Use this URL to cite or link to this record in EThOS:
Title: Elucidating protein/small-molecule interactions through direct and indirect mass spectrometry approaches
Author: Chavas, Thomas Edmond Joseph
ISNI:       0000 0004 7657 676X
Awarding Body: Imperial College London
Current Institution: Imperial College London
Date of Award: 2017
Availability of Full Text:
Access from EThOS:
Access from Institution:
The elucidation of protein/small-molecule (SM) interactions continues to garner considerable interest from the research community, not least because of its potential downstream applications in the development of new drugs. In recent years, liquid chromatography tandem mass spectrometry (LC-MS/MS) has emerged as an extremely powerful tool to study proteomes and, combined with activity-based protein profiling (ABPP), should enable the study of protein/SM interactions in a native environment. However, it appears that the majority of studies in the field fail to report unambiguous MS/MS characterisation of SM/peptide adducts. We argue that this is due to the fact that the current tools for data analysis do not accommodate for the non-canonical behaviour of such adducts during sample processing and MS/MS analysis. In the first part of this work, we develop an indirect strategy based on stable-isotope labelling to study the interactions of G9a with a photoaffinity probe. The inconsistent results obtained were initially thought to be due to poor affinity of the probe for its target protein. Thus, a second photoaffinity probe bearing a diazirine photocrosslinker derived from biotin was designed and synthesised, with the aim of resolving its interaction with avidin. Unfortunately, the study of this model system was not successful; this is most likely due to the poor photocrosslinking yields of the diazirine moiety. The second part of this work was focused on the use of an in-house algorithm to facilitate the MS/MS characterisation of SM/peptide adducts using unconstrained sequencing. This allowed us to identify several sites of interaction between a published sulfonyl fluoride activity-based probe (ABP) and its target proteins. In the process, we uncovered that the probe undergoes chemical displacement and/or hydrolysis from the protein's active site during sample processing. Isotopic labelling strategies allowed us to propose a mechanism for the hydrolysis of the adduct involving neighbouring-group participation. Finally, the ABP's lability was leveraged to specifically label the active site and facilitate its MS identification.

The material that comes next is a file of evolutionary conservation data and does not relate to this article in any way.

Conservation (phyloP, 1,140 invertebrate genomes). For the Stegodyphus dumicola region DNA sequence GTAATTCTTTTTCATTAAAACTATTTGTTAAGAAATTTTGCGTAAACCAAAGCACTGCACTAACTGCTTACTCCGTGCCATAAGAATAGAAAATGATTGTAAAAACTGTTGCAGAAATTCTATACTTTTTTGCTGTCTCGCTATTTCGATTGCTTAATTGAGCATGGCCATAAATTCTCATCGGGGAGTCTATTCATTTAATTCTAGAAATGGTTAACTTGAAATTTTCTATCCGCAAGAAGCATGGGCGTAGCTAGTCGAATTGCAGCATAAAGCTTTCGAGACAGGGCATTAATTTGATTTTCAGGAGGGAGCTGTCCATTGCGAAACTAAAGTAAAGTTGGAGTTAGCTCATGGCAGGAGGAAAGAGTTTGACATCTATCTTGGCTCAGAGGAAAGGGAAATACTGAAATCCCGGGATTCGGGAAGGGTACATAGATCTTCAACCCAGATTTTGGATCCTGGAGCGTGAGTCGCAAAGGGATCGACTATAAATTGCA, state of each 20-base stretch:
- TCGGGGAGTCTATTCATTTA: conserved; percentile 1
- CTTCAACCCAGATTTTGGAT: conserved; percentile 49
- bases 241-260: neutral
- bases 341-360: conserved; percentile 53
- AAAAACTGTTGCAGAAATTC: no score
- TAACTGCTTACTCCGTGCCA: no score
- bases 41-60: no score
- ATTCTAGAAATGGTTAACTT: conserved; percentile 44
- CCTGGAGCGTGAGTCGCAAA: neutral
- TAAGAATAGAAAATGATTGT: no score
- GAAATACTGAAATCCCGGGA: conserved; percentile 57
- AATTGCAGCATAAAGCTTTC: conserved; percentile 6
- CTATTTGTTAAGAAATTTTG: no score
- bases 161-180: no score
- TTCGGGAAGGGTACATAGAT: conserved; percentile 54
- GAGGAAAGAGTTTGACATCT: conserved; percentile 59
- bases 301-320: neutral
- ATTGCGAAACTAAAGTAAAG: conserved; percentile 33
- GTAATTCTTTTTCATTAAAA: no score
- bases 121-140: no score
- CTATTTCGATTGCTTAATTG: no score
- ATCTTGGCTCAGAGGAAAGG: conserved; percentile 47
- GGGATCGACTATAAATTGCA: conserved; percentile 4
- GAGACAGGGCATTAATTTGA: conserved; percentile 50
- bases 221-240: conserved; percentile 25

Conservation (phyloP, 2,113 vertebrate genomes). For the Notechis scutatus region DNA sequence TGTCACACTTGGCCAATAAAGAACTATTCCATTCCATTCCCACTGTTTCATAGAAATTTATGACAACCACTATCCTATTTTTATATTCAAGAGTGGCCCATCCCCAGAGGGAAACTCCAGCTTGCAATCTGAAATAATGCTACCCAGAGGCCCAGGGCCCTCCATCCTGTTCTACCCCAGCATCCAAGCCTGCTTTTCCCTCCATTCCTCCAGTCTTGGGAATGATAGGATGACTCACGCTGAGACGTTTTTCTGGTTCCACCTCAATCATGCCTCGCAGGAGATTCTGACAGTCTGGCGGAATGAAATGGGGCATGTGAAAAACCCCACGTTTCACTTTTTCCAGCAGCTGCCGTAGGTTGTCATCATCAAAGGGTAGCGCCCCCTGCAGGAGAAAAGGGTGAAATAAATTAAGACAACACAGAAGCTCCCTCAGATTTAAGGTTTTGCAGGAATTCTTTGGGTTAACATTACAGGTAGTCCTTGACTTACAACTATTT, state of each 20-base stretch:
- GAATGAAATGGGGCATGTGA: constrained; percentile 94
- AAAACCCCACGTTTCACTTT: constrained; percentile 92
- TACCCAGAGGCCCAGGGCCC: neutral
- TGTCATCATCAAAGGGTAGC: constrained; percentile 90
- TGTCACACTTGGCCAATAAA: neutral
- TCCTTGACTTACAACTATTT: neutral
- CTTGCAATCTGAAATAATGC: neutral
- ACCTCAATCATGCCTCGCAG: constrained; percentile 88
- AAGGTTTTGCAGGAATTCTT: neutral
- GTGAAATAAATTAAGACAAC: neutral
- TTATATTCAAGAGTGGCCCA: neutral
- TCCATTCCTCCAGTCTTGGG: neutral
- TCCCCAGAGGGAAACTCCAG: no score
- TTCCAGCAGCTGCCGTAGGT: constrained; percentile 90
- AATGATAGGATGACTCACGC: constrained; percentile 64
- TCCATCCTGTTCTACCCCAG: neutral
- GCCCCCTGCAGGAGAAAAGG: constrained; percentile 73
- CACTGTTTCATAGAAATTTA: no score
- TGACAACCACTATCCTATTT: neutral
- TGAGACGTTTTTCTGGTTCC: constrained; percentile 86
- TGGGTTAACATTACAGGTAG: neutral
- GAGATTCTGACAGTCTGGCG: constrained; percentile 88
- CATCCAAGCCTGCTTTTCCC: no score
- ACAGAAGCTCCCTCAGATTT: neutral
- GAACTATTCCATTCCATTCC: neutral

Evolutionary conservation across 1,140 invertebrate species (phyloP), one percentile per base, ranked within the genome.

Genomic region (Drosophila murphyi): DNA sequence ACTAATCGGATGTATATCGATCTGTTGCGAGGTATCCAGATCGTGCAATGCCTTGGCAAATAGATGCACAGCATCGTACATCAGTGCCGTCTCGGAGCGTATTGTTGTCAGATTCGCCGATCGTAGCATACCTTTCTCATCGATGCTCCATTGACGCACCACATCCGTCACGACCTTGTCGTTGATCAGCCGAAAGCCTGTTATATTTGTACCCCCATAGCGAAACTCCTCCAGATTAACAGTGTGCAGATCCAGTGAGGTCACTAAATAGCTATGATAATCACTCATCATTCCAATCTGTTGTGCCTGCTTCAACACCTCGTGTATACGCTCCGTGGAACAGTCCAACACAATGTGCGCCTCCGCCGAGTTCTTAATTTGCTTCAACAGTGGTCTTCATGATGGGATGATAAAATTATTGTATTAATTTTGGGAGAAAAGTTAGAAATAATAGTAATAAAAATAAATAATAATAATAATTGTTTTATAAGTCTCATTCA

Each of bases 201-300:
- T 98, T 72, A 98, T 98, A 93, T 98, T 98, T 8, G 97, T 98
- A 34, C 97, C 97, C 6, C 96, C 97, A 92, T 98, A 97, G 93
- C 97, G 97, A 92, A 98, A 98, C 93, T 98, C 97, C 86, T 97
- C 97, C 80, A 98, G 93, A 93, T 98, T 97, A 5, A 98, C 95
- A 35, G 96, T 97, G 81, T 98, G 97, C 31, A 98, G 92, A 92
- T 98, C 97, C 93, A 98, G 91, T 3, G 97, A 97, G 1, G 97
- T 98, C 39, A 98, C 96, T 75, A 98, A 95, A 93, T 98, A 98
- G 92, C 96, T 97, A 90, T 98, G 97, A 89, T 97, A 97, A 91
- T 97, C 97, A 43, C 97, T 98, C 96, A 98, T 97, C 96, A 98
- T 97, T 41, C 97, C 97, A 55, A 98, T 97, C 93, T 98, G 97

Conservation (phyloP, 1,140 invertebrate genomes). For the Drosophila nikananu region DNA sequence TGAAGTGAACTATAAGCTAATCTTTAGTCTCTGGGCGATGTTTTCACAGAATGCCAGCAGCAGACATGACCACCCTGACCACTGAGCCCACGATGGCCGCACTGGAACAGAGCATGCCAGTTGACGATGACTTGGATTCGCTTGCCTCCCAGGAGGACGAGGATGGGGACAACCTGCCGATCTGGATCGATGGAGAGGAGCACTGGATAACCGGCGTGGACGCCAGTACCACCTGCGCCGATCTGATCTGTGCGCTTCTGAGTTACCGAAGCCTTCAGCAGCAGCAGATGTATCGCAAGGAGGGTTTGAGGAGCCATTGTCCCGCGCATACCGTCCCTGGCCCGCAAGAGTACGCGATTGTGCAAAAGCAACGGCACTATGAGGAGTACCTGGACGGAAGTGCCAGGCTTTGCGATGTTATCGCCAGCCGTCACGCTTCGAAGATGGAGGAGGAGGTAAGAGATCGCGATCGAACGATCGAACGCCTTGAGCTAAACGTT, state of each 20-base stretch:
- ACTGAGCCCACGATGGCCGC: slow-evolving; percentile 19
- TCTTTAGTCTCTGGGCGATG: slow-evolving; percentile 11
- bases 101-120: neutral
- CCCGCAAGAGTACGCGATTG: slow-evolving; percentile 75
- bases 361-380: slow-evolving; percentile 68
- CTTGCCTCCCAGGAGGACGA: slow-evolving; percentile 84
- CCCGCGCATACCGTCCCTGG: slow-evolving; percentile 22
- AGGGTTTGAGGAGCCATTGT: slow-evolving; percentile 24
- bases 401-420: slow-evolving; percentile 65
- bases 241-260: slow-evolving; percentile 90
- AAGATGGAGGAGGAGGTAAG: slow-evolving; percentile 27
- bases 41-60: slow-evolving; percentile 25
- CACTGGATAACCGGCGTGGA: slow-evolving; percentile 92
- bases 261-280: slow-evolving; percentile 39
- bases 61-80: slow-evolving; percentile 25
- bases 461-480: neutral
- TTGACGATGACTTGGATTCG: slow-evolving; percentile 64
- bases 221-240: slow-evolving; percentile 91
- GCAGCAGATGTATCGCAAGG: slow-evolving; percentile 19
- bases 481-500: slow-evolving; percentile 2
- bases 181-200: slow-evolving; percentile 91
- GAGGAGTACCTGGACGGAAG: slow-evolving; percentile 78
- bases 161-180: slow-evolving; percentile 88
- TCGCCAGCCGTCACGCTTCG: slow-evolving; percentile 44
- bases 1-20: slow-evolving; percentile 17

Supervisor: DiMaggio, Peter ; Fuchter, Matthew ; Brown, Bob Sponsor: Not available
Qualification Name: Thesis (Ph.D.) Qualification Level: Doctoral